Incentives and Informal Institutions: Gender and the Management of Water

Citation:

Cleaver, Frances. 1998. “Incentives and Informal Institutions: Gender and the Management of Water.” Agriculture and Human Values 15 (4): 347–60.

Author: Frances Cleaver

Abstract:

In this paper I consider the contribution that theories about common property resource management and policies relating to participation can make to our understanding of communal water resource management. Common to theoretical and policy approaches are the ideas that incentives are important in defining the problem of collective action and that institutions apparently offer a solution to it. The gendered dynamics of incentives and institutions are explored. This paper briefly outlines theoretical approaches to institutions as solutions to collective action problems and indicates the linkages with policies regarding participation in water resource management. It suggests that, whilst offering considerable insights, such approaches are limited and may result in policy prescriptions that do little to involve or empower women. In particular, I argue that the modeling of incentives is impoverished in its economism and its abstraction of the individual from a life world. I suggest that the conceptualization of institutions is primarily an organizational one, which, whilst alluding to the role of norms, practices, and conventions, focuses primarily on formal manifestations of collective action; contracts, committees, and meetings. Where women’s participation is concerned, I illustrate that incentives to cooperate may be devised from reproductive concerns and the minor exigencies of daily life (as well as from productive concerns) and that alternative models of institutions may better reflect the way in which decisions are made and implemented within a social context.

Keywords: incentives, informal institutions, policy and organizations

Annotation:

Using ethnographic case study of rural Zimbabwean villages, Cleaver argues that current institutional approaches to involving women in water resource management are flawed in that they prioritize formal organizations over informal institutions. Formal water-management organizations, even when they deliberately include women in decision-making processes, are less effective than informal social institutions at reflecting the complex concerns of women in a community and are further often designed in a such as way as to be overly economized and reductionist and to exclude those who stand to gain the most from them (i.e.: poor women). The construction of these new formal institutions ignores pre-existing informal networking-based water management systems that tend to be coordinated by women and to be oriented around deeply ingrained customs of conflict avoidance, approximate compliance, and minimal intervention. Furthermore, common incentive models for water use and management are fundamentally erroneous in their reliance on oversimplified divisions between “domestic” and “productive” water use at the household level and on assumptions about women’s preferences.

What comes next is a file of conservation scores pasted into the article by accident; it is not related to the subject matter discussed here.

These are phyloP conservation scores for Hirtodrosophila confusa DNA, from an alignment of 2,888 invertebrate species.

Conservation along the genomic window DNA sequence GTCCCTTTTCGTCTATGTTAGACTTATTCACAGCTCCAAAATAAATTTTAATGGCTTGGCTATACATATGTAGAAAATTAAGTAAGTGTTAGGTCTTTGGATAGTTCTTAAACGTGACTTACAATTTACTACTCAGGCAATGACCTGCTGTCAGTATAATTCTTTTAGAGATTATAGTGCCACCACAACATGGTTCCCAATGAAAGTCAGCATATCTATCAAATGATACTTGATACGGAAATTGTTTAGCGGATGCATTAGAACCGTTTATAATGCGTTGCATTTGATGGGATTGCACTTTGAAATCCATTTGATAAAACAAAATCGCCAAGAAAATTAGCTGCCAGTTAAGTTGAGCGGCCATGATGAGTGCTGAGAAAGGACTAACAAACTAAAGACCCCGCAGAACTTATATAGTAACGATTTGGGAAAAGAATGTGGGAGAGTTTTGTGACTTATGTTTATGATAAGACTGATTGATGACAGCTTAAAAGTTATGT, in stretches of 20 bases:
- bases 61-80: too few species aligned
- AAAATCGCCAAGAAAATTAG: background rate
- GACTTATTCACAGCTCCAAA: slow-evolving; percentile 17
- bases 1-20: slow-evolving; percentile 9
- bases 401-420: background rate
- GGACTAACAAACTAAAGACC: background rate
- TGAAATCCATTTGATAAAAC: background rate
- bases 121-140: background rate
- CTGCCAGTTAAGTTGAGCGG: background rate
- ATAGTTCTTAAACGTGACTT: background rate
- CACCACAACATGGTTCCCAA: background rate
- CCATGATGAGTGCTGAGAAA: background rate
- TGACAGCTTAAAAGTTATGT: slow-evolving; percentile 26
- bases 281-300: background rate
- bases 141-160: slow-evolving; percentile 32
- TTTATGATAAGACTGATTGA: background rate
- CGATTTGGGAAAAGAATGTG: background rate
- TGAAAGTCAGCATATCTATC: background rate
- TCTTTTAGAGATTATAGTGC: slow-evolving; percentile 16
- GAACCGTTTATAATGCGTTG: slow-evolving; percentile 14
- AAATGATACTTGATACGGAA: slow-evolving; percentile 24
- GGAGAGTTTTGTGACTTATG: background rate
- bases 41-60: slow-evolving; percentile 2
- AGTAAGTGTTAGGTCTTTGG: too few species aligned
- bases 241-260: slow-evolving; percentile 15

Quotes:

“Perceptions and priorities in relation to different [water] sources change seasonally, according to the demands placed on users by agricultural activities and environmental conditions. These complexities, the changeability of preferences over time and the use of multiple sources, would make it difficult to construct a simple hierarchy of preferences… The principle of the prime importance of time saving as an incentive for women can then be qualified by the importance of other considerations arising from domestic concerns...The gendered division of labor is not static but shifting and negotiable as new income generating-opportunities through the sale of crops open up and old ones, through employment, decline.” (351)

“...There is little evidence that participation on committees is either empowering to women or necessarily efficient in terms of water resource management… Appointing women to committees may just be reinforcing their role as “housekeepers” of the water sources rather than enhancing their decision making capacities.” (354)

“A static view of gender interests, household priorities, and local level institutional capacity is of little use when planning interventions. Rather, we need to recognize the shifting and changing priorities of individuals and households over time, that individual men and women have complex social identities, and that both individual and collective action are likely to be shaped by both economically “rational” incentives and socially embedded motivations.” (358)

Topics: Civil Society, Economies, Economic Inequality, Gender, Women, Infrastructure, Water & Sanitation Regions: Africa, Southern Africa Countries: Zimbabwe

Year: 1998

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